is an online game that uses AI to score user-submitted digital drawings to zany prompts like, "Draw a giraffe in the arctic" or "Draw a bumblebee loves capitalism." It's Cards Against Humanity meets Microsoft Paint.

A submission on of a raccoon using a computer.
The quality and quantity of submissions on really impressed us. became an internet sensation. In the week of its launch, players submitted over 100,000 drawings – peaking at nearly 3 per submissions per second. It made it to the front page of Hackers News and r/InternetIsBeautiful.

We (Roboflow) built Paint with our friends at Booste to play with using OpenAI's CLIP model. We challenged ourselves to build something in a weekend shortly after OpenAI open sourced CLIP.

Full thread available here

This post walks through how we used AI to build a popular internet game. at a Glance: An AI Sandwich with Humans in the Middle

At a high level, Paint flows the following way:

  1. A user sees a silly prompt to draw
  2. The user draws that prompt
  3. Paint scores that user's drawing and assigns a ranking

The prompts are deliberately silly. Users are prompted to draw "a shark in a barrel," "the world's fastest frog," "a superhero who rides a bike," and so much more.

How'd we come up with so many creative prompts? We didn't. We came up with an initial set and used AI to generate the rest. We wrote the first ten prompts and passed them to GPT-2, a generative text model, to receive thousands more. GPT-2 came up with prompts we certainly wouldn't have considered. The GPT generated prompts did require a human once-over to ensure the game encouraged fun.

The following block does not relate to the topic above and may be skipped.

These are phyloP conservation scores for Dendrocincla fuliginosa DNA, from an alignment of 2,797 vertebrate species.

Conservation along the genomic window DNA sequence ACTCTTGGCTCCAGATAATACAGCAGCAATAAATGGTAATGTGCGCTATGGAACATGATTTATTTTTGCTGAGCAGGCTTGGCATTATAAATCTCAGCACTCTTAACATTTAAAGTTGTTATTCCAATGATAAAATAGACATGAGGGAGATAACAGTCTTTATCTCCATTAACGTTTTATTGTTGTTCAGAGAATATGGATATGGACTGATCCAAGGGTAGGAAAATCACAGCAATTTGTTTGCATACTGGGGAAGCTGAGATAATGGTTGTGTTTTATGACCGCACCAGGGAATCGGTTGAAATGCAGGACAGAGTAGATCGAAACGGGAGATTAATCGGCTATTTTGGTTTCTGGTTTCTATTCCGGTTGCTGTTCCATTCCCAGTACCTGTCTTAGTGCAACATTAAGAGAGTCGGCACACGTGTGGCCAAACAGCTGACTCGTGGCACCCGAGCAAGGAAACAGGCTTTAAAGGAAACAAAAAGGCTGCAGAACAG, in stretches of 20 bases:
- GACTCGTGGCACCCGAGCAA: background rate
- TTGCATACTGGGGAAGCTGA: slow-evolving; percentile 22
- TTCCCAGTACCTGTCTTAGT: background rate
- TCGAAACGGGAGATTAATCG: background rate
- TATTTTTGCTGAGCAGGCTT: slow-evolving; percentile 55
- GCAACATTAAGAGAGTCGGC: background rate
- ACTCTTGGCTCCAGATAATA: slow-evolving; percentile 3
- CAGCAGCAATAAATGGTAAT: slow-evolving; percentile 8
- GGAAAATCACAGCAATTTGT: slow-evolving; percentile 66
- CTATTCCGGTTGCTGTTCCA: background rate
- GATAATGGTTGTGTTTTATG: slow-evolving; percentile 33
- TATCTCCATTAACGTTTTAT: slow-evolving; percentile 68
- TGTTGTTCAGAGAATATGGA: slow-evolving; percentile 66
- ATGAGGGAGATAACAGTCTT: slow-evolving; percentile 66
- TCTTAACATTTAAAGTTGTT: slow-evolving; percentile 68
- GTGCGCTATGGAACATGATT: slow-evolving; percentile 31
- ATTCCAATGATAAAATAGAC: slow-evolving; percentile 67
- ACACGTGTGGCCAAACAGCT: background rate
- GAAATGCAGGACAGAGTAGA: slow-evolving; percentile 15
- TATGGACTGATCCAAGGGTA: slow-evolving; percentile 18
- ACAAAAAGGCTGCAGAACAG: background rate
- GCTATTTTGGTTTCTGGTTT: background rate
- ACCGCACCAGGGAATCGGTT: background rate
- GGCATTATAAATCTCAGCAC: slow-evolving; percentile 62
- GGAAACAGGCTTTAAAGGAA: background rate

The user is then prompted to draw the prompt. To handle drawing in the browser, we made use of Literally Canvas, which gives Microsoft Paint-like functionality.

Using Literally Canvas in our app,
Literally Canvas provides a user with paint-like functionality in the browser.

Once a user submits their drawing, Paint scores it. This is where we utilize CLIP. CLIP's magic is it is the largest model (to date) trained on image-text pairs. That means CLIP does a really good job of mapping text to images. In our case, we want to map: (1) the text prompt to what image CLIP thinks that prompt should look like and (2) the user submitted drawing to what image representations CLIP knows. The closer (2) is to (1), the higher the user's score.

Before proceeding, let's break CLIP down a bit further. OpenAI trained CLIP on 400 million image and text pairs. In doing so, OpenAI taught a model the embeddings for what image features and text features "go together." Those embeddings are feature vectors (arrays) that are fairly meaningless to humans but enable numeric representation of images and text – and numeric representation means we can perform mathematical operations like cosine similarity. One can provide an arbitrary snippet of text to CLIP and receive back an array for the image embeddings that are best aligned to that text. Similarly, one can provide an image to CLIP and learn how CLIP would embed that image in its feature space. Knowing the embeddings and features for a broad range of images enables one to, for example, identify most visually similar images.

Item 2 and Item 1 have coordinates (X1, X2). We can use cosine similarity to see how close together these points in space are – or even (X1, X2, X3, Xn) – for high dimension spaces.
Image 1 and Image 2 have coordinates (X1, X2). We can use cosine similarity to see how close together these points in space are – or even (X1, X2, X3, Xn) – for high dimension spaces. (Image Adapted From Source)